Conversely, "free" economies with the exception of China (which is in and of itself a rather peculiar case) do not break in until one gets to Mexico (the 9th spot in 2003), Brazil (11th), India (12th), and Taiwan and Argentina (17th and 18th), with the remaining slots occupied by much more centrally planned economies such as Italy and the Netherlands (7 and 14, respectively).

5) Hong Kong: Hong Kong is an excellent example of a free economy and is arugably the most unrestricted economy in the world. It is important to note, however, that this wealth is due primarily to outside factors beyond HK's control (proximity to China, Japan, Taiwan, etc) and its unique location as a tiny boutique nation, such as Singapore and Monaco, both of which have a relatively high level of government involvment. While such an experiment in free market capitalism is certainly successful on the micro scale, using this as a justification for capitalism on a global scale makes no more sense than using the self-governing community of Freetown Christiania or the Swiss Cantons as an ideal, exclusionist model upon which ones entire ideology may be based.

In short, while I find Hargis' piece interesting, I can't say it is particularly engrossing or convincing. Essentially, it boils down to a story of an encounter between Hargis and a namless, faceless Marxist, the conversation which ensued, a general critique of Marxist philosophy devoid of substance, and a reference to Hong Kong as an example of the superiority of laissez-faire capitalism, all repeated in the safety and confidence of a friendly echo-chamber of like-minded individuals. In short, very ho-hum and hardly deserving of the laurels tossed at his feet.

The Monarchist said...

Marc,

Thank goodness for your disclaimer! For someone who finds the piece "tedious" and who doesn't wish to engage in an online debate, you sure put some time into your response. Bravo for being such a smart guy.

Can't speak for the other comments, but I simply noted that I happen to admire Mr. Hargis personally. If that's tossing laurels at his feet, so be it. I think the point of his post was just that - it was a story, not a term paper.

If the spirit so moves you, kind Sir, perhaps you can enlighten us on the subject.

-AH

P.S. And for the record, one might look back at Nazi Germany and see that it had one of the largest economies in the world at the time, so I'm unimpressed with the statistics. I think if you re-read it, Mr. Hargis states that he was interested in discussing the moral superiority of Liberty. Is that a place where we can discuss our differences - the moral superiority of Liberty?

Daniel Webster said...

Hey, Marc!

First, let me say, some folks literally LIVE....for watching golf on the television, if you catch my drift. ;)

Second...

Let me be the first to extend to you a warm welcome to the AFB!

From a balanced view of the subject, and since we live for balance around here - governmental and otherwise - I gotta say that you captured (and held) my attention throughout. And that I, for one, would be delighted if you'd visit us again with more of your civil insight.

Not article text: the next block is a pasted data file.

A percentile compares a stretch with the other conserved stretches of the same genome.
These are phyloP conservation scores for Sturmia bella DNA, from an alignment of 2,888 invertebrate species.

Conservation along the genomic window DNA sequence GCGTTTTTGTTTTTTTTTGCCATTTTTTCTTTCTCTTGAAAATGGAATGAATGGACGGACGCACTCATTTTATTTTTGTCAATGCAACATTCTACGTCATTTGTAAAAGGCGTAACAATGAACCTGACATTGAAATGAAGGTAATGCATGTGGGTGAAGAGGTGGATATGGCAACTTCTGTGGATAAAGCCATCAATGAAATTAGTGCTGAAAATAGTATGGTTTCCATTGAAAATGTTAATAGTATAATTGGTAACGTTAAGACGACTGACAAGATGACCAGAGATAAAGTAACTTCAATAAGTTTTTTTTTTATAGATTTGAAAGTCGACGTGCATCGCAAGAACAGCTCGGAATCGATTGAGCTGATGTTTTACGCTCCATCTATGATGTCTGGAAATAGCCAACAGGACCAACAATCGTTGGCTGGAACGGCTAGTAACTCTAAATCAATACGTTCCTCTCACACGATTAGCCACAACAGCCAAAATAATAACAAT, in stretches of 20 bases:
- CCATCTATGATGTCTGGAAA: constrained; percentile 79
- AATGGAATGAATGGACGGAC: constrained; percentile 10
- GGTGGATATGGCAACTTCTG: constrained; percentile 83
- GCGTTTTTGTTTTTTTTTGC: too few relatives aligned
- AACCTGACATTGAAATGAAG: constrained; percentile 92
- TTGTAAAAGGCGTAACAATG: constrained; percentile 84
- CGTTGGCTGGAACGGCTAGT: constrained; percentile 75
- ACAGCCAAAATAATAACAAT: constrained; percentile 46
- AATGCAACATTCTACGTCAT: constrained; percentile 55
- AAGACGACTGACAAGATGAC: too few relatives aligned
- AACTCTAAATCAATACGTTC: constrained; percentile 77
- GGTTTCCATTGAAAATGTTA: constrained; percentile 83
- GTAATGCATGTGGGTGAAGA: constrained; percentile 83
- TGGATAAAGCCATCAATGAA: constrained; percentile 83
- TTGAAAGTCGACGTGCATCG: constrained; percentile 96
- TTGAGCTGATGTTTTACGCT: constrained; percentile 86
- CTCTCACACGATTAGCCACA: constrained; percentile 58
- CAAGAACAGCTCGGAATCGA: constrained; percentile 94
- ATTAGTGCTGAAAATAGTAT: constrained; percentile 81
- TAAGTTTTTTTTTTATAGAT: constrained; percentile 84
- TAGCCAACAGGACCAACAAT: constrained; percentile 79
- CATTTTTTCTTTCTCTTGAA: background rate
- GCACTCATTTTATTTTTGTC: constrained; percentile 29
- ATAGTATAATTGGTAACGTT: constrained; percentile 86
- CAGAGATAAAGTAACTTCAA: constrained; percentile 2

I will level one objection, however...

Mr. Hargis, regardless of what you think of his piece, or of his relation of story, has earned the respect of the contributers here over a fairly lengthy period of time, and for numerous reasons unbenounced to the readership. He was asked, by the three of us, to put something together in the way of a guest contribution to this blog. He graciously accepted the invitation, and we would be less than gracious hosts were we to ignore certain aspects of your critique which seem rather...presumptuous, to wit...

The laurels tossed at his feet have about as much to do with this particular piece, as this particular piece has to do with the accolades he has earned and is deserving of these contributers. While we may very well be just a buncha backwoods economic-know-nothings, one thing we are very adept at recognizing, we flatter ourselves, is real character. And this, first and foremost, is that which has earned and secured to Mr. Hargis, his place in our respects.

Elsewise, we have no beef with someone offering a different perspective. In fact, we invite and encourage it. There being no greater truth to our minds than that like-minded individuals collected, tend to gorge themselves to the point of bursting in like-mindedness.

As for everything else, Mr. Hargis is capable enough to speak in his own defense.

Once again, Welcome!

Michael Hargis said...

First of all, thanks for the kind words Webster. I'm blushing to the point of wishing I was outside or something. Anyway, I appreciate it.

Marc, I'll take your critiques one at a time.

1) It is not snide to call an elitist philosophy elitist.

2) I was not attempting to persuade my socialist friend of anything in particular. We weren't having an argument. It was more of a failed attempt (on my part) to draw him into a discussion of human nature and the nature of liberty. We could not agree on anything that would constitute a basis for the discussion. Our definitions of liberty were as different as our assessments of human nature.